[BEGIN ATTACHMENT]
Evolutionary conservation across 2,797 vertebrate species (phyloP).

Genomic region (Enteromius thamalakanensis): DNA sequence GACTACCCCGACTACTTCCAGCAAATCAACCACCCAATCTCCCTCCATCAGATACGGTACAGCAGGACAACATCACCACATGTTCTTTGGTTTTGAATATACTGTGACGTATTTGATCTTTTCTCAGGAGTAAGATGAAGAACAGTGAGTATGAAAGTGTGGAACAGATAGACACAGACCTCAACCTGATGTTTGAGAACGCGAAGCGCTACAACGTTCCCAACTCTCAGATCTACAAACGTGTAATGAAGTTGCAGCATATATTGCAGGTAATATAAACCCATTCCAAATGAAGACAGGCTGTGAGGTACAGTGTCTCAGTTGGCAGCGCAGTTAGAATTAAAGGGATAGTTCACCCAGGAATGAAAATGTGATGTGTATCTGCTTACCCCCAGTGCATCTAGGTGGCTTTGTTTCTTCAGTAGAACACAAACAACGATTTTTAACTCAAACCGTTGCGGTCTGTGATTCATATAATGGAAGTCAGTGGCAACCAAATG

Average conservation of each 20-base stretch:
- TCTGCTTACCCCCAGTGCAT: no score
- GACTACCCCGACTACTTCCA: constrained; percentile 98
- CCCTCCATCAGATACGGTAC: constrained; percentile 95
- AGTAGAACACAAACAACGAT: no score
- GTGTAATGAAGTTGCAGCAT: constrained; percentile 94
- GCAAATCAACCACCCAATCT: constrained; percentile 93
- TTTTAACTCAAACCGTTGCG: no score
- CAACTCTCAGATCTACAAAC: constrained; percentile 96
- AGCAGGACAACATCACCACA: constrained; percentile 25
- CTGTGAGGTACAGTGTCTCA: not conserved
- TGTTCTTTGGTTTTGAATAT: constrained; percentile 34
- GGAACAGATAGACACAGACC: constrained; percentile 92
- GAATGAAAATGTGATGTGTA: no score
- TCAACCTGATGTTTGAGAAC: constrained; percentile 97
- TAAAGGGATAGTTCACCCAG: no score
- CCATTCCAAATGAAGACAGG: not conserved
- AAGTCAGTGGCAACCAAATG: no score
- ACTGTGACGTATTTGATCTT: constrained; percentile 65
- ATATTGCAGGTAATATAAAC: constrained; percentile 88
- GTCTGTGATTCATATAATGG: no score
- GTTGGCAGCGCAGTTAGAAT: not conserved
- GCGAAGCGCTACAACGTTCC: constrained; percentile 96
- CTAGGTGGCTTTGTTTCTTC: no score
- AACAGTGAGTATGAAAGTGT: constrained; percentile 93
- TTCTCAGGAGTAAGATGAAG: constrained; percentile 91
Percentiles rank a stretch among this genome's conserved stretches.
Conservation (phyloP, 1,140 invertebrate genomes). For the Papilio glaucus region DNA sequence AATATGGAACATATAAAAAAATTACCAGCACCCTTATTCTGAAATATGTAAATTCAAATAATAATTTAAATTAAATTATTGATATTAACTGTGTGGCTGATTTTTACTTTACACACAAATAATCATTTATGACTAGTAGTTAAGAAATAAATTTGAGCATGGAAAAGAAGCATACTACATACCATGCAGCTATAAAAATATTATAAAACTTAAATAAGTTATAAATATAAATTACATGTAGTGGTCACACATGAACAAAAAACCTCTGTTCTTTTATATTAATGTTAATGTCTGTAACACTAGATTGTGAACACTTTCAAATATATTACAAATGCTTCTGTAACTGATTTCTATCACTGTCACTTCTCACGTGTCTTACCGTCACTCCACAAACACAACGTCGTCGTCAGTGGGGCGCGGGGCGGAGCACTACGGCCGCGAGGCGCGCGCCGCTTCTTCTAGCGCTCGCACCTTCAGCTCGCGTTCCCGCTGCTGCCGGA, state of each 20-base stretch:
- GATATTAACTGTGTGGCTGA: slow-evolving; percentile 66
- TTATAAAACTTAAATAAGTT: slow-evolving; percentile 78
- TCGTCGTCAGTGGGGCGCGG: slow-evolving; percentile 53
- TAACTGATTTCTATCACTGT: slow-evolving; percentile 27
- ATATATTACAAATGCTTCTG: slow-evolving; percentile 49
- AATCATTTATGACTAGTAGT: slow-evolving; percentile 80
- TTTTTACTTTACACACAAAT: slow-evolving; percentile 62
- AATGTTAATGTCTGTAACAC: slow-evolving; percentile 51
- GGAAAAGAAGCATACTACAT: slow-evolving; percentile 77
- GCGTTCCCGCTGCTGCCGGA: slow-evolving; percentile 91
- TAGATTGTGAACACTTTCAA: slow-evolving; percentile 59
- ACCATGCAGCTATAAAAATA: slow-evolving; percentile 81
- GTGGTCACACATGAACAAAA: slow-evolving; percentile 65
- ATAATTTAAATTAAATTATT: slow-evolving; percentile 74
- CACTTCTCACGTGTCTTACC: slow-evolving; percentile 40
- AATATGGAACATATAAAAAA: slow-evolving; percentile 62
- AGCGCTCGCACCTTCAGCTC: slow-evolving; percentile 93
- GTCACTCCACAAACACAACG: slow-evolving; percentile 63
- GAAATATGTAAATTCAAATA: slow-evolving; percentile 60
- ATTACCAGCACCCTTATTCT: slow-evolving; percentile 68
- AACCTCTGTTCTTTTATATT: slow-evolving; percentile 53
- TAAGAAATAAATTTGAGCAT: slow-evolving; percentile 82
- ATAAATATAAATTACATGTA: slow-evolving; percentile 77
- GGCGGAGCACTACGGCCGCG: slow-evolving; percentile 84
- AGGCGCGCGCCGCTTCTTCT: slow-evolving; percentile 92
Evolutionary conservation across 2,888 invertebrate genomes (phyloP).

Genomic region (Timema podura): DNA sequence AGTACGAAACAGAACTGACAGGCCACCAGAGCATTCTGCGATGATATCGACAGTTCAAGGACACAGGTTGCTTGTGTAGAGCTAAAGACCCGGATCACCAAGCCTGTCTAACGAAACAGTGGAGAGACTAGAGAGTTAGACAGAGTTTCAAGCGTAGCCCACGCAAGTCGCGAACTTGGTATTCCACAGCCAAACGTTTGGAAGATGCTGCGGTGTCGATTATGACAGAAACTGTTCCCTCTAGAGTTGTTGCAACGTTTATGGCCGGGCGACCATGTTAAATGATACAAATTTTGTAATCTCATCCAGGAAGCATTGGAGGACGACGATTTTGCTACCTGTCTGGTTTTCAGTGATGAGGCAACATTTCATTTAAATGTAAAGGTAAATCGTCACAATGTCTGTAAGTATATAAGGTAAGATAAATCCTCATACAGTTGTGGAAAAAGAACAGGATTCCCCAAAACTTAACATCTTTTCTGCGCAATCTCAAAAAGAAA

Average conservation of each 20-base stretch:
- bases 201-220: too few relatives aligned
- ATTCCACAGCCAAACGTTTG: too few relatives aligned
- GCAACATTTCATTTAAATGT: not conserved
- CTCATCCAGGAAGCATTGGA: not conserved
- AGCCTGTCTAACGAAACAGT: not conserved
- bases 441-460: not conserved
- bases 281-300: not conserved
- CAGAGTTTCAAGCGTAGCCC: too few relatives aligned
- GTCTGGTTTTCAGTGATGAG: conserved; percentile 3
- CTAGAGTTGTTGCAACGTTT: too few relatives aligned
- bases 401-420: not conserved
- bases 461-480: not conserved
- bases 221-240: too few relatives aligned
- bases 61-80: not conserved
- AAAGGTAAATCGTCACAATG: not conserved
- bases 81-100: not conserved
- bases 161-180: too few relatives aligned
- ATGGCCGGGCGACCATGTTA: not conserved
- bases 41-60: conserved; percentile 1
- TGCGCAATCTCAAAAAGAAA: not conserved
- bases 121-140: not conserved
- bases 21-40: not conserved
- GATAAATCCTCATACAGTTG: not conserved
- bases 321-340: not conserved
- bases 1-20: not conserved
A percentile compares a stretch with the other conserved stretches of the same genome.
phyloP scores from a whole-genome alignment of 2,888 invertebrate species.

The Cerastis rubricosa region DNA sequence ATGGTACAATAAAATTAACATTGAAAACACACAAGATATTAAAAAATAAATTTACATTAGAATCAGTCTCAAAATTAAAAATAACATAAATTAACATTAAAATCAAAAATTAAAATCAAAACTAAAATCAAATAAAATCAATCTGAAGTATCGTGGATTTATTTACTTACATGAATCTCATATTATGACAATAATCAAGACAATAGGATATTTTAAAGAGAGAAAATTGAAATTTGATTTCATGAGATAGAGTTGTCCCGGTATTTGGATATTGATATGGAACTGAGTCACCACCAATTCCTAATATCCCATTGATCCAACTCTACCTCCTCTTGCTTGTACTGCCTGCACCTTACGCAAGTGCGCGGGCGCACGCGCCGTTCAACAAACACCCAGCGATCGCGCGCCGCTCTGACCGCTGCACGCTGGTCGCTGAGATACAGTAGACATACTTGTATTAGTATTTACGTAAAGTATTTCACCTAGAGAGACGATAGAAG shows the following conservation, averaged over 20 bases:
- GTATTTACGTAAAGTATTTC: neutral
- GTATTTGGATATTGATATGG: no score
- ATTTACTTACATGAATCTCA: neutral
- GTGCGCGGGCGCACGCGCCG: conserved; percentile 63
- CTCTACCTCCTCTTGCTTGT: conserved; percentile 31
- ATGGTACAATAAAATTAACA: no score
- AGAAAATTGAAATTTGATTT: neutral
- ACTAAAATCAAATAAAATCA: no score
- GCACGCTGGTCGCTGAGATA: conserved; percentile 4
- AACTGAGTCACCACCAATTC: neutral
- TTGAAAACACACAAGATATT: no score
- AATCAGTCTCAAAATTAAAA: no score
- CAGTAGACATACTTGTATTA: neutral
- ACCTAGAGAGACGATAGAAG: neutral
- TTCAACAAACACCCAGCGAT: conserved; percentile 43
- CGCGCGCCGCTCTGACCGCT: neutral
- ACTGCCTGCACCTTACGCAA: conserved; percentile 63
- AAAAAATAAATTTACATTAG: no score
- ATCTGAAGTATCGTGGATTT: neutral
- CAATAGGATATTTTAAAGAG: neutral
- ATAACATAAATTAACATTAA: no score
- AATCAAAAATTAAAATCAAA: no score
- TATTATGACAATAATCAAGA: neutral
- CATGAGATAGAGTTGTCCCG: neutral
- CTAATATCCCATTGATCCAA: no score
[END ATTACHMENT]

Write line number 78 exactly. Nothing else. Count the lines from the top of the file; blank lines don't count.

- TGCGCAATCTCAAAAAGAAA: not conserved